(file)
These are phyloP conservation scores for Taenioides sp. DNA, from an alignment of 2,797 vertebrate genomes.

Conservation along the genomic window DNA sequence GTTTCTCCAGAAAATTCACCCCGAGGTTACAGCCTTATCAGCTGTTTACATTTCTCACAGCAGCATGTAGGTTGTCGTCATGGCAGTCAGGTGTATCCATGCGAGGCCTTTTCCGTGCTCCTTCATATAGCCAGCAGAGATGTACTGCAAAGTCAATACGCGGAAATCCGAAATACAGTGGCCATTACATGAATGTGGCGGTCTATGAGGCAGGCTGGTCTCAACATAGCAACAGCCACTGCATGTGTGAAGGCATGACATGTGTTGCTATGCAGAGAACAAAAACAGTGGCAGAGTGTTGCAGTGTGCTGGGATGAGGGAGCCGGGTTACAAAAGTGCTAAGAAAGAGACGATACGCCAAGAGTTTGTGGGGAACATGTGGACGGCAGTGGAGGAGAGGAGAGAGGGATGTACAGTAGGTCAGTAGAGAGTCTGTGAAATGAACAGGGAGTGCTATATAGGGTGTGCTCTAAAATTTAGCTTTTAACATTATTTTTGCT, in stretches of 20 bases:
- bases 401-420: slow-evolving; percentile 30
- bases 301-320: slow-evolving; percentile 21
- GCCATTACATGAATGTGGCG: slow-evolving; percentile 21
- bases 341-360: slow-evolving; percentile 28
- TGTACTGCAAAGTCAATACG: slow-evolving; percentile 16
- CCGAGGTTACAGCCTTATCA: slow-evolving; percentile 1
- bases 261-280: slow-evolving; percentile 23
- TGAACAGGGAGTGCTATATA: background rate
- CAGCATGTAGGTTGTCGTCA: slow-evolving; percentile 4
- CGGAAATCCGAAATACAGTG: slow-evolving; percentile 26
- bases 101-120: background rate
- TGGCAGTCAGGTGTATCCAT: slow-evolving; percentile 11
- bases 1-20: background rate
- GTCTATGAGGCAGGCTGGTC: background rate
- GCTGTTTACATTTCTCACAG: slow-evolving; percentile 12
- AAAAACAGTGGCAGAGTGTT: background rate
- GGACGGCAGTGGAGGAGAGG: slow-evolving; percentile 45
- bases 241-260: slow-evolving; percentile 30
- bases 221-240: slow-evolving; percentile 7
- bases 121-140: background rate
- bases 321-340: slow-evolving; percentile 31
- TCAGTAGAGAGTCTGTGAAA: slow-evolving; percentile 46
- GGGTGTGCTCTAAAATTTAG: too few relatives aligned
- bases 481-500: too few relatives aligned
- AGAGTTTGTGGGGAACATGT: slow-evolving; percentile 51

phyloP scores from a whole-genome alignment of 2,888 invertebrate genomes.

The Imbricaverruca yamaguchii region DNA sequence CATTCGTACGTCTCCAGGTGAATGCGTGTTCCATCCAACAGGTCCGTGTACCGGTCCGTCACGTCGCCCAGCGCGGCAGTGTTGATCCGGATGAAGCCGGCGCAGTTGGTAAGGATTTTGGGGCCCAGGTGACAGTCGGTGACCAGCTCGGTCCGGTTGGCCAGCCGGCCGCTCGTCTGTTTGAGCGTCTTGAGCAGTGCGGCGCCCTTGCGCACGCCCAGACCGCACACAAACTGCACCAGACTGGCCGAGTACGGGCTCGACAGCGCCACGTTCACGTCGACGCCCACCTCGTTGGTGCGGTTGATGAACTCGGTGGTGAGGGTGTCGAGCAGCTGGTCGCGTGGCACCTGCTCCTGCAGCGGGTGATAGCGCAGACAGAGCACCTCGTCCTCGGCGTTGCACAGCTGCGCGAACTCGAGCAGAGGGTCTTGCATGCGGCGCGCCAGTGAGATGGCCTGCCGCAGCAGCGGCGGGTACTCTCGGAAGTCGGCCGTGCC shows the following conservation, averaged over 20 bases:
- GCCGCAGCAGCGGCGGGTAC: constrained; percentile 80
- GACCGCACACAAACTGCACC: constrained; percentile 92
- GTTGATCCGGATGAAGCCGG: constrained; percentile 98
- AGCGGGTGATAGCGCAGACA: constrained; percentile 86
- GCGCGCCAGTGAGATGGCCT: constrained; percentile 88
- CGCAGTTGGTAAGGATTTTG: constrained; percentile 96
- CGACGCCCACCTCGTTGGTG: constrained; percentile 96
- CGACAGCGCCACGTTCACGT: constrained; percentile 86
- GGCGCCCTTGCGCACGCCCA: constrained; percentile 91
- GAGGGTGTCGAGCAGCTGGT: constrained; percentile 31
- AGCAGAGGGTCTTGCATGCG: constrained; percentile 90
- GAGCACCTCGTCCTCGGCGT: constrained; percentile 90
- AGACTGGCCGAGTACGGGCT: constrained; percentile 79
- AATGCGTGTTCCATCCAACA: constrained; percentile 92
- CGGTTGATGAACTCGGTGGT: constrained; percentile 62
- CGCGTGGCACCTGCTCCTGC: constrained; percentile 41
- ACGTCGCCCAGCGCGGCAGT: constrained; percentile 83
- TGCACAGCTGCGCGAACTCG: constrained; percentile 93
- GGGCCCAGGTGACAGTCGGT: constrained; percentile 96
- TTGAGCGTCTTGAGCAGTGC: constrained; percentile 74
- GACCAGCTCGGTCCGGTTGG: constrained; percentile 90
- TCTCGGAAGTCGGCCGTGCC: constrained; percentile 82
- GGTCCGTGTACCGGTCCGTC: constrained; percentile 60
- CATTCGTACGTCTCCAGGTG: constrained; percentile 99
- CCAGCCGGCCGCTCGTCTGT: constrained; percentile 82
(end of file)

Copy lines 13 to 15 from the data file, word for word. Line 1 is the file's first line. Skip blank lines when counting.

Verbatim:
- bases 101-120: background rate
- TGGCAGTCAGGTGTATCCAT: slow-evolving; percentile 11
- bases 1-20: background rate